May 11, 2015

5/5/15 - Old Cowtown Museum

Located on 23 acres in Wichita, Kansas, Old Cowtown Museum is a living history museum of a typical Great Plains town from the 1870s. It's a fun way to learn how a famous old western town on the Chisholm Trail managed the move to become a Victorian town on it's way to what is now the largest city in the whole state.
After getting our tickets at the Visitor Center, we were given a map of town, and headed back in time--just like in a Twilight Zone segment. We found when we got there that a bunch of grade school kids had taken over the town. No, wait! It's yet another Field Trip! It's okay though--the Town Marshall is keeping a wary eye on them.
We stayed on one side of the street while they ran rampant on the other. That was okay because that way we could do the buildings in numerical sequence so I'd know how to label my pictures. Cowtown looks like a western town from the movies, false fronts, dusty streets, boardwalks. I'm glad the cattle drive is scheduled for later in the year.  (For some reason, George kept walking into my photographs today. It's something we both do to each other's pictures, but he was being a little rampant himself. You'll see what I mean.) 
They've got an old trapper's cabin from the 1870s, which they are pretty proud of because it's one of the top 10 intact structures from the settlement period. Not one I'm particularly drawn to, but I never had aspirations to live in a log cabin. At least it has wooden floors!
They give free wagon rides that go all over town. We opted to wait until later to do that. I don't know if George read the disclaimer that "Kansas has no liability for injury or death from a participant in domestic animal activities resulting from the inherent risks of domestic animal activities." So if we get stomped or stampeded by these great big draft horses, nobody's going to get rich...
We've been to a lot of museums and seen a lot of really old things while on this trip, but sometimes we see something that's really unique, I saw this macrame-looking thing hanging in the Harness and Saddlery and neither of us had a clue what it was.
Later when we were at the farm, I saw something similar out in the barn and asked the interpreter. He said it was called a "fly net" for horses. Apparently you throw it over the horse, and when he twitches his skin, the net sort of shimmies all over and keeps the flies off. Clever...
The First Arkansas Valley Bank building isn't very grand on the outside, but inside it's pretty impressive.  The teller cages are made of well decorated wood and glass. The boot rail on the floor is made to keep the cowboy's boots from scuffing up the wood, just like in a bar. I didn't realize that's why they put them in bars--I just thought it made it more comfortable to stand. This is clever too.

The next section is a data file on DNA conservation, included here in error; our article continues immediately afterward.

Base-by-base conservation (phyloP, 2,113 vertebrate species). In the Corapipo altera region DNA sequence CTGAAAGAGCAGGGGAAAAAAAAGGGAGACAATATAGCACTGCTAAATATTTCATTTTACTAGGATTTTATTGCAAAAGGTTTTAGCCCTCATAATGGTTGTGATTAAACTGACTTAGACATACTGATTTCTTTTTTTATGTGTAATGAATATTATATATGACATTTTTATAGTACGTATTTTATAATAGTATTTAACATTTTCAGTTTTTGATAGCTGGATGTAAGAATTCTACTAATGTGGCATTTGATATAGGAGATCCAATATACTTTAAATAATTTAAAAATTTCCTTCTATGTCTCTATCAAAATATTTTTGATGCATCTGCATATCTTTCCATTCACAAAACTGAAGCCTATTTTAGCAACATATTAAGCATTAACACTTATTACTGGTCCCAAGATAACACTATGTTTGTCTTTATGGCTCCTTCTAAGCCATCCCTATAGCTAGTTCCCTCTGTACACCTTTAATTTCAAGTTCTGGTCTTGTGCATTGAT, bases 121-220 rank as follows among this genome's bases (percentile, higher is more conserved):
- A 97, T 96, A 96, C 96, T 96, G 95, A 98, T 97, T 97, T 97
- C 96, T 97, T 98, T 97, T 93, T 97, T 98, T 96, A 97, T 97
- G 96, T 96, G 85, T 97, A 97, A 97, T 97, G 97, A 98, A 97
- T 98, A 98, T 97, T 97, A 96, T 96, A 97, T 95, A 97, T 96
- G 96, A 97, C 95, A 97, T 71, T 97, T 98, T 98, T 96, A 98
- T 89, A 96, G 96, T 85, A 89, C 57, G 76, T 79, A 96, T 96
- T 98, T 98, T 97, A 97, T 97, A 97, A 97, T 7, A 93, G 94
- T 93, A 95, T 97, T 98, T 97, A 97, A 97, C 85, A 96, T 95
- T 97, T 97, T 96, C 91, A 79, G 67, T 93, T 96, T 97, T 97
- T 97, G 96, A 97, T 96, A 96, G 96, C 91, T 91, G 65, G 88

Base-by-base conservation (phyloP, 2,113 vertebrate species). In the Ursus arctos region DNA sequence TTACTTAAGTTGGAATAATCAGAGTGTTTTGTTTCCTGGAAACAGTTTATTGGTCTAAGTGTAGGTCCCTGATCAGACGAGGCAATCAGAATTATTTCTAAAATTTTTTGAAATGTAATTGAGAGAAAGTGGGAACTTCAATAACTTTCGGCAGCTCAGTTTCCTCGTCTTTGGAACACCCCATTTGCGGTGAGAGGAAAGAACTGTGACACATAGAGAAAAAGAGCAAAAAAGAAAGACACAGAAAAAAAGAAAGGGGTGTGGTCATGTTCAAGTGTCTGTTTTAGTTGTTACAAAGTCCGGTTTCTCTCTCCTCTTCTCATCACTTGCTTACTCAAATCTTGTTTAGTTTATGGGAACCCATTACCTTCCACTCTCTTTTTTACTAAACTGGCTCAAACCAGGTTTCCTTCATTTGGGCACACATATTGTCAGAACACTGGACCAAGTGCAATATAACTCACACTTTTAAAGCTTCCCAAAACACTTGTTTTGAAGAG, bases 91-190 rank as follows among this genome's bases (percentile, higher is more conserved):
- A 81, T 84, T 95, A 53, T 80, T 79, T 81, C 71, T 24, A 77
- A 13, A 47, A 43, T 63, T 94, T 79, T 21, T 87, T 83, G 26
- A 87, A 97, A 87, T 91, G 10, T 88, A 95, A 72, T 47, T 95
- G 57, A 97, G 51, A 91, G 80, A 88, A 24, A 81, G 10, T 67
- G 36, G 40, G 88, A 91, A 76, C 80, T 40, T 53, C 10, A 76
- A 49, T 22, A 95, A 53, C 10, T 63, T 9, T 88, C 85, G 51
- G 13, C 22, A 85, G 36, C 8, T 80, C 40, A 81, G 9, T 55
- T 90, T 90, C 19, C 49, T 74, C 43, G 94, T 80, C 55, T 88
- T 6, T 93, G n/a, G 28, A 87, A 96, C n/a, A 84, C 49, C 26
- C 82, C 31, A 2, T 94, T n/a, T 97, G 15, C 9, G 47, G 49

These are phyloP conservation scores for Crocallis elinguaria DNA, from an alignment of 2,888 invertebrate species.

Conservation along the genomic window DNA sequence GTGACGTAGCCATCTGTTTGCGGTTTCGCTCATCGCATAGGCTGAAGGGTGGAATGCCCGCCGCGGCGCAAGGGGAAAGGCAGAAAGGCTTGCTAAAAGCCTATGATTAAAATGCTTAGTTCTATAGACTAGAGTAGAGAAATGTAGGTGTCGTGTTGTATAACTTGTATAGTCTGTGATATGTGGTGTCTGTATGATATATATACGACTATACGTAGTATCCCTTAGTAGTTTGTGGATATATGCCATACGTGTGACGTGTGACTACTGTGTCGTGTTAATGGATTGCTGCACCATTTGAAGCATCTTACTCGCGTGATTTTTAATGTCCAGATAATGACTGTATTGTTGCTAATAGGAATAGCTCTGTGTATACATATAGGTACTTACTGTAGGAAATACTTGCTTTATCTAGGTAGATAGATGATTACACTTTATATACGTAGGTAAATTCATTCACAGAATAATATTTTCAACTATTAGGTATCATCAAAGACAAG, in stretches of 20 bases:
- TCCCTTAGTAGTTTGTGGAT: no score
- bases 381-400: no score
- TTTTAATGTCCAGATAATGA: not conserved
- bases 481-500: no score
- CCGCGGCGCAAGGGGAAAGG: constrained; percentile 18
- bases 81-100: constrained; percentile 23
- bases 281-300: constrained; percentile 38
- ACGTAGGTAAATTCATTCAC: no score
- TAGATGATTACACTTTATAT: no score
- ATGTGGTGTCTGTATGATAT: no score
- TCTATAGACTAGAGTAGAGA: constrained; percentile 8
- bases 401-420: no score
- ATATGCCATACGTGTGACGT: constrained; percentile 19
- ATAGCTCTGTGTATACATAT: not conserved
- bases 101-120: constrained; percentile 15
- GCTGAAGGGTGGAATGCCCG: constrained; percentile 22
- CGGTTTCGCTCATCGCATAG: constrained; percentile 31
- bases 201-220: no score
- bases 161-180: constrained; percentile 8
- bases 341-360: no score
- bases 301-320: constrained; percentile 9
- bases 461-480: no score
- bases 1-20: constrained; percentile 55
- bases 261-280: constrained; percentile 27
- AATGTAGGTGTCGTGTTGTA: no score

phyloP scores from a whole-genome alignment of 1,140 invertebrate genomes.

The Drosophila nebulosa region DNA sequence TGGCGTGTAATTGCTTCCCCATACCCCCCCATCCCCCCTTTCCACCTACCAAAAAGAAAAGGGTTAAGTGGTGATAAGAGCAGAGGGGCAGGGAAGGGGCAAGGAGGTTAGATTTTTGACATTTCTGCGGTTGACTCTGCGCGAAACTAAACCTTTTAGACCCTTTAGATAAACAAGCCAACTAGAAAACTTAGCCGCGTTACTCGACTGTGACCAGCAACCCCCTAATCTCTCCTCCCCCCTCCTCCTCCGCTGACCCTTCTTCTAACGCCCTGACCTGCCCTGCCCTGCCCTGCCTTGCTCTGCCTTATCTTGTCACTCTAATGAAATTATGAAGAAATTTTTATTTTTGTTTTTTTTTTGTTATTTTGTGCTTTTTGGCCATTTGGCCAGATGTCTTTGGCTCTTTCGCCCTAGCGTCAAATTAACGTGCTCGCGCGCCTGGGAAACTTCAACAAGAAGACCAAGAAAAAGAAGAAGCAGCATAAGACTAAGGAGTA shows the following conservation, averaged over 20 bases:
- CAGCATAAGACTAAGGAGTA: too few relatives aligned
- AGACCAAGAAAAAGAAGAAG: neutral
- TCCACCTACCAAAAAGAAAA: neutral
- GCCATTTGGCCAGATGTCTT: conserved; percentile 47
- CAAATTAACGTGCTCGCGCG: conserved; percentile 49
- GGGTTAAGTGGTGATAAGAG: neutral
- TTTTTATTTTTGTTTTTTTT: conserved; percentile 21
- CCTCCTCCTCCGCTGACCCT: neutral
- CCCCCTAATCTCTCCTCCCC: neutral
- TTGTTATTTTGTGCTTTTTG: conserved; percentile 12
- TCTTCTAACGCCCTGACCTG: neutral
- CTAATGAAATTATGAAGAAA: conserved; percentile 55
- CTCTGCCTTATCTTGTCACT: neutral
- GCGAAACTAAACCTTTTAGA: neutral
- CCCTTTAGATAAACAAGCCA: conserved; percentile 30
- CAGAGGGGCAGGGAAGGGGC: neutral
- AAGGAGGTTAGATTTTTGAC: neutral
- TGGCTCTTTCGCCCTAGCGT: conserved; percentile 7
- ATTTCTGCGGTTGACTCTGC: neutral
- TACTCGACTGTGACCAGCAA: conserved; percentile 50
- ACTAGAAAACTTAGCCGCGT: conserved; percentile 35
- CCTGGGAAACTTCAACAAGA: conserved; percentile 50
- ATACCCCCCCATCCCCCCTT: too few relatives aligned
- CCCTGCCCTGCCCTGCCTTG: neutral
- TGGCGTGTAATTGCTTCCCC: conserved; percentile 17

One more thing I'd never seen before was in the General Store. The top part spins, and the little triangular drawers are marked with bolt sizes. George says it's for nuts and bolts. jLooks like an 18th century version of a rotary display case. I'm sure I could find a use for it--but probably not in the 5th wheel.
We went to the saloon for lunch. Except for the sarsaparilla, it wasn't very impressive.
 
Wyatt Earp was Wichita's most famous lawman, although he was fired in 1876. That's when he headed for Dodge City and a rendezvous at a corral.









I liked the Grain Elevator and the Depot and the bright red stagecoach outside the livery stable.
 
In the newspaper office, there's an extremely ugly settee made of longhorn horns. It looks like it was placed there as an incentive to keep people from staying very long. There's a matching chair if you're interested.)d
As you might expect, there was a gunfight. But it was a bit different than other gunfights we've seen. Instead of a shootout between the Marshall and the bad guy, they did a little play based on a dime novel. It was more fun than the standard version.
It's not all about cowboys. There's one section of Victorian houses, so you can see what it was like at the beginning of the 20th century. It's a fun place to wander around and look at things in a frontier town, but you should try to time it when there aren't scores of children running around.

I've got lots more pictures of houses, furnishings, a high-wheel bicycle, a one-room schoolhouse and more. Old Cowtown Museum 

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